Latest military scam uses fake escrow set-up to fool car buyers: Internet Scambusters #656
Convincing but bogus credentials lie behind two new military scams relating to phony online car sales, which we report on in this week's Snippets issue.
We also sound a warning about scammers posing as TV service companies trying to get hold of the security code on the back of your credit card.
And our Alert of the Week has an important message about how crooks are trying to exploit a big safety recall affecting millions of car owners.
Let's get started...
Military Scams, Bogus TV Box Replacements, and Dubious Cancer Tests
Military scams that target our incredible servicemen and women are surely among the most despicable -- and there are plenty of them, as we've previously reported in The 7 Most Common Veteran Scams.
But the military cause is also used as a cover for scams aimed at the public, notably with crooks posing as lonely-heart vets on dating sites.
Pretending to be a member of the armed services is a simple and clever way of building up victims' trust.
Most recently, we've seen several cases of bogus soldiers posting online ads for cars.
Pretending to be on active military service provides an ideal excuse for claiming that payment is urgently needed, persuading victims to wire cash for cars that simply don't exist.
For instance, a scam that pretends to be part of a military program called Military Smart is costing victims hundreds or even thousands of dollars through bogus car sales.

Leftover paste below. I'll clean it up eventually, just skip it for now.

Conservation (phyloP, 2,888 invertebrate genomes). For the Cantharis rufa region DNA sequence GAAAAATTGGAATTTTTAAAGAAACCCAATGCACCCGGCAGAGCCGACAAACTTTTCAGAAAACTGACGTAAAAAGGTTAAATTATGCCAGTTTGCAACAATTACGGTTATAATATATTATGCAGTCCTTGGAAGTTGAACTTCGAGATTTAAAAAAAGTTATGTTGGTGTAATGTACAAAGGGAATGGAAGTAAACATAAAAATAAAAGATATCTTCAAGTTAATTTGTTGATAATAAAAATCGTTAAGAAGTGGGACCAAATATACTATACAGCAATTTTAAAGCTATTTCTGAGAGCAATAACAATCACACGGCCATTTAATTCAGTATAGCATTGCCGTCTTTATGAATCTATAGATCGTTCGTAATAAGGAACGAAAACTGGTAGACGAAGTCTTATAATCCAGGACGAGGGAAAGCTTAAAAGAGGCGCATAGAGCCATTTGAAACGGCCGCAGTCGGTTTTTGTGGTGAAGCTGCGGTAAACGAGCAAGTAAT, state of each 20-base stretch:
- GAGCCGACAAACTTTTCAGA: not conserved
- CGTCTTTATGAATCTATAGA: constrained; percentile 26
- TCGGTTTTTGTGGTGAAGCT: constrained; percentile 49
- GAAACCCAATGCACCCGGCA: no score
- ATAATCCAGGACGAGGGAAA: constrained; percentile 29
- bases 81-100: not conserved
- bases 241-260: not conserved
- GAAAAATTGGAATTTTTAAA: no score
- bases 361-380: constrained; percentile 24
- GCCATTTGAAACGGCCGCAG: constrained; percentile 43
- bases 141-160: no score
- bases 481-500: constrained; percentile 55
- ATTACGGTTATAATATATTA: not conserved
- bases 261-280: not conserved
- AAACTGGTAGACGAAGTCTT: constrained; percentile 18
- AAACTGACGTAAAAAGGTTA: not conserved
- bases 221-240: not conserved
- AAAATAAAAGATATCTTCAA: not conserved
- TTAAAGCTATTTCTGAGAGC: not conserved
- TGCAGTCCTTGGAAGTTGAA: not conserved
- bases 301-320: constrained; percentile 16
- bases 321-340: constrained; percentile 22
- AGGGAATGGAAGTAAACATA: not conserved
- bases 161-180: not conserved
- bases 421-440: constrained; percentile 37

The auto is offered at a bargain price and the seller asks for payment in advance.
The crooks claim Military Smart will act as a third party, effectively an escrow, holding the funds until the buyer receives the vehicle. But it's all a sham.
The victim wires the money to the supposed escrow service but it goes straight into the pocket of the scammers and that's the last the buyer hears of it.
In another variation, the scammers carefully research the activities of a particular military unit they claim to be attached to so that their story of an imminent posting seems to stand up if it's checked out online.
This particular ruse even fooled a serving National Guardsman recently into buying $4,500 worth of Amazon gift cards at a grocery store to pay for what seemed like a fantastic bargain.
The crooks also used the "Amazon" name to send an invoice to their victim, adding another layer of credibility to their con trick -- which they totally fell for.
Of course, the invoice, and the car, were phony, but the victims didn't find out until it was too late.
The scam highlights three key points we often stress here at Scambusters:
- First, "bargains" are often nothing of the sort. The better the deal, the more suspect it is.
- Second, wiring money or buying gift or debit cards is an unsafe way of making a purchase from someone you don't know because payment is untraceable.
- And third, a reputable sounding name or plausible background information can't be trusted unless you know for sure it's genuine.
Taken together, these three red flags should be enough to warn you off entering into this kind of deal.